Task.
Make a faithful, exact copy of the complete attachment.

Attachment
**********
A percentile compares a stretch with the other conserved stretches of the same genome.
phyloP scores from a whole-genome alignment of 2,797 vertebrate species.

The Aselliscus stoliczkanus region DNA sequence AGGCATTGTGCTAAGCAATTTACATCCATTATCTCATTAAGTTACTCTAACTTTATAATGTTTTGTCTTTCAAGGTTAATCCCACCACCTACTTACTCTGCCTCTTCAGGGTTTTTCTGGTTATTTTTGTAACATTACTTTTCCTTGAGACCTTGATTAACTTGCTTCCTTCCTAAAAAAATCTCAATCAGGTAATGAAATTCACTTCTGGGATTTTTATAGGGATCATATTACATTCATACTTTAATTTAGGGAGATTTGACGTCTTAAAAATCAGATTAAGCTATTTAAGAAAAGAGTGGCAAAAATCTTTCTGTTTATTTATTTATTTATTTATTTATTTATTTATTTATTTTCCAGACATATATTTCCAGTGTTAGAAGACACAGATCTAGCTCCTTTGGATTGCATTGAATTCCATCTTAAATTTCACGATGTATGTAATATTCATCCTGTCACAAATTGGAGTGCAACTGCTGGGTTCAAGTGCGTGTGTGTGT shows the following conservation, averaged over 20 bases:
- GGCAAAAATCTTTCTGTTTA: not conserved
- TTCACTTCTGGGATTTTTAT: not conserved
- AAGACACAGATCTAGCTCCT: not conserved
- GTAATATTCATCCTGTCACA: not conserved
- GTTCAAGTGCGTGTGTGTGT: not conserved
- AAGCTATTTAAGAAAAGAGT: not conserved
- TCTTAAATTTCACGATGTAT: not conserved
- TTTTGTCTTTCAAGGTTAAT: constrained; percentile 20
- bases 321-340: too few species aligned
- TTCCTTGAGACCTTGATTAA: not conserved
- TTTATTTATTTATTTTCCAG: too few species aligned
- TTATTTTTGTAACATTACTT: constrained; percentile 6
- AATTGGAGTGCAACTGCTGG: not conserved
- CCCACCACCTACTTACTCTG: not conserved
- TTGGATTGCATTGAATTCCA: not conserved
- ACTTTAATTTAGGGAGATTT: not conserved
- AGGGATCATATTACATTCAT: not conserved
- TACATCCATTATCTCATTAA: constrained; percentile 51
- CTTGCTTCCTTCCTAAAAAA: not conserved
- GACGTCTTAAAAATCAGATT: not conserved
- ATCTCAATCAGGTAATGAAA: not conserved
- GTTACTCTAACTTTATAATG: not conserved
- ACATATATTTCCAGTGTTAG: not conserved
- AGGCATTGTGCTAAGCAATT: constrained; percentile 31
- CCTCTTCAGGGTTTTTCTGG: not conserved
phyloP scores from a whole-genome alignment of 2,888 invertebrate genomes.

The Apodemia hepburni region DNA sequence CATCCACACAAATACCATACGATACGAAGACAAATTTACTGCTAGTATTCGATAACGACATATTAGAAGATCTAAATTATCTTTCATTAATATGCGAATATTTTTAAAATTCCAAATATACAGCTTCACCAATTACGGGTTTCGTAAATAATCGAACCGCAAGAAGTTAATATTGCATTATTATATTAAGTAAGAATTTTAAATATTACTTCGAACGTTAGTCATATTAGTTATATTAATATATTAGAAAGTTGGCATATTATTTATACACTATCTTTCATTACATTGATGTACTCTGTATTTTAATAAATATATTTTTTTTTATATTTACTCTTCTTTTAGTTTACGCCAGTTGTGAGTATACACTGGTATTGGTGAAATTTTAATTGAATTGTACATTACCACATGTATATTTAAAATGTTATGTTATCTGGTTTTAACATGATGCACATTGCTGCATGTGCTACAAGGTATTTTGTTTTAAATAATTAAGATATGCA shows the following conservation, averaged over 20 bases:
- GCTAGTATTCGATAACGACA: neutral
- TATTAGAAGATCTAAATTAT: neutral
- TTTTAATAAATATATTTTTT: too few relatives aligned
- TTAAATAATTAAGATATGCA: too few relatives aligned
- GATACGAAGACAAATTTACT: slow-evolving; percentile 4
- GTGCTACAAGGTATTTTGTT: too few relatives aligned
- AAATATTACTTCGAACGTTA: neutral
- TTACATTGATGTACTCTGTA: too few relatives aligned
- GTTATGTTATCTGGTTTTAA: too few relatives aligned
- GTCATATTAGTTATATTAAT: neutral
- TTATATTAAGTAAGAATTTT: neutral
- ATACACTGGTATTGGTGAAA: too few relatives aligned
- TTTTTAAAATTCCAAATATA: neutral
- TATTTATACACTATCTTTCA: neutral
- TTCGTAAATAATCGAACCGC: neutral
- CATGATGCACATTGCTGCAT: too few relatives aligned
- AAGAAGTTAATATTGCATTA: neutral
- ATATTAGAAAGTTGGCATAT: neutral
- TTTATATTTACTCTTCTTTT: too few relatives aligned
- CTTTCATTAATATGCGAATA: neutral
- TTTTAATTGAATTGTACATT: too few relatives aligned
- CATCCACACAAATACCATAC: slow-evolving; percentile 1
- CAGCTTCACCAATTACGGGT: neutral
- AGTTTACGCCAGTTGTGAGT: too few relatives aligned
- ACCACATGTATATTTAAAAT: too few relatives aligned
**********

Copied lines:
A percentile compares a stretch with the other conserved stretches of the same genome.
phyloP scores from a whole-genome alignment of 2,797 vertebrate species.

The Aselliscus stoliczkanus region DNA sequence AGGCATTGTGCTAAGCAATTTACATCCATTATCTCATTAAGTTACTCTAACTTTATAATGTTTTGTCTTTCAAGGTTAATCCCACCACCTACTTACTCTGCCTCTTCAGGGTTTTTCTGGTTATTTTTGTAACATTACTTTTCCTTGAGACCTTGATTAACTTGCTTCCTTCCTAAAAAAATCTCAATCAGGTAATGAAATTCACTTCTGGGATTTTTATAGGGATCATATTACATTCATACTTTAATTTAGGGAGATTTGACGTCTTAAAAATCAGATTAAGCTATTTAAGAAAAGAGTGGCAAAAATCTTTCTGTTTATTTATTTATTTATTTATTTATTTATTTATTTATTTTCCAGACATATATTTCCAGTGTTAGAAGACACAGATCTAGCTCCTTTGGATTGCATTGAATTCCATCTTAAATTTCACGATGTATGTAATATTCATCCTGTCACAAATTGGAGTGCAACTGCTGGGTTCAAGTGCGTGTGTGTGT shows the following conservation, averaged over 20 bases:
- GGCAAAAATCTTTCTGTTTA: not conserved
- TTCACTTCTGGGATTTTTAT: not conserved
- AAGACACAGATCTAGCTCCT: not conserved
- GTAATATTCATCCTGTCACA: not conserved
- GTTCAAGTGCGTGTGTGTGT: not conserved
- AAGCTATTTAAGAAAAGAGT: not conserved
- TCTTAAATTTCACGATGTAT: not conserved
- TTTTGTCTTTCAAGGTTAAT: constrained; percentile 20
- bases 321-340: too few species aligned
- TTCCTTGAGACCTTGATTAA: not conserved
- TTTATTTATTTATTTTCCAG: too few species aligned
- TTATTTTTGTAACATTACTT: constrained; percentile 6
- AATTGGAGTGCAACTGCTGG: not conserved
- CCCACCACCTACTTACTCTG: not conserved
- TTGGATTGCATTGAATTCCA: not conserved
- ACTTTAATTTAGGGAGATTT: not conserved
- AGGGATCATATTACATTCAT: not conserved
- TACATCCATTATCTCATTAA: constrained; percentile 51
- CTTGCTTCCTTCCTAAAAAA: not conserved
- GACGTCTTAAAAATCAGATT: not conserved
- ATCTCAATCAGGTAATGAAA: not conserved
- GTTACTCTAACTTTATAATG: not conserved
- ACATATATTTCCAGTGTTAG: not conserved
- AGGCATTGTGCTAAGCAATT: constrained; percentile 31
- CCTCTTCAGGGTTTTTCTGG: not conserved
phyloP scores from a whole-genome alignment of 2,888 invertebrate genomes.

The Apodemia hepburni region DNA sequence CATCCACACAAATACCATACGATACGAAGACAAATTTACTGCTAGTATTCGATAACGACATATTAGAAGATCTAAATTATCTTTCATTAATATGCGAATATTTTTAAAATTCCAAATATACAGCTTCACCAATTACGGGTTTCGTAAATAATCGAACCGCAAGAAGTTAATATTGCATTATTATATTAAGTAAGAATTTTAAATATTACTTCGAACGTTAGTCATATTAGTTATATTAATATATTAGAAAGTTGGCATATTATTTATACACTATCTTTCATTACATTGATGTACTCTGTATTTTAATAAATATATTTTTTTTTATATTTACTCTTCTTTTAGTTTACGCCAGTTGTGAGTATACACTGGTATTGGTGAAATTTTAATTGAATTGTACATTACCACATGTATATTTAAAATGTTATGTTATCTGGTTTTAACATGATGCACATTGCTGCATGTGCTACAAGGTATTTTGTTTTAAATAATTAAGATATGCA shows the following conservation, averaged over 20 bases:
- GCTAGTATTCGATAACGACA: neutral
- TATTAGAAGATCTAAATTAT: neutral
- TTTTAATAAATATATTTTTT: too few relatives aligned
- TTAAATAATTAAGATATGCA: too few relatives aligned
- GATACGAAGACAAATTTACT: slow-evolving; percentile 4
- GTGCTACAAGGTATTTTGTT: too few relatives aligned
- AAATATTACTTCGAACGTTA: neutral
- TTACATTGATGTACTCTGTA: too few relatives aligned
- GTTATGTTATCTGGTTTTAA: too few relatives aligned
- GTCATATTAGTTATATTAAT: neutral
- TTATATTAAGTAAGAATTTT: neutral
- ATACACTGGTATTGGTGAAA: too few relatives aligned
- TTTTTAAAATTCCAAATATA: neutral
- TATTTATACACTATCTTTCA: neutral
- TTCGTAAATAATCGAACCGC: neutral
- CATGATGCACATTGCTGCAT: too few relatives aligned
- AAGAAGTTAATATTGCATTA: neutral
- ATATTAGAAAGTTGGCATAT: neutral
- TTTATATTTACTCTTCTTTT: too few relatives aligned
- CTTTCATTAATATGCGAATA: neutral
- TTTTAATTGAATTGTACATT: too few relatives aligned
- CATCCACACAAATACCATAC: slow-evolving; percentile 1
- CAGCTTCACCAATTACGGGT: neutral
- AGTTTACGCCAGTTGTGAGT: too few relatives aligned
- ACCACATGTATATTTAAAAT: too few relatives aligned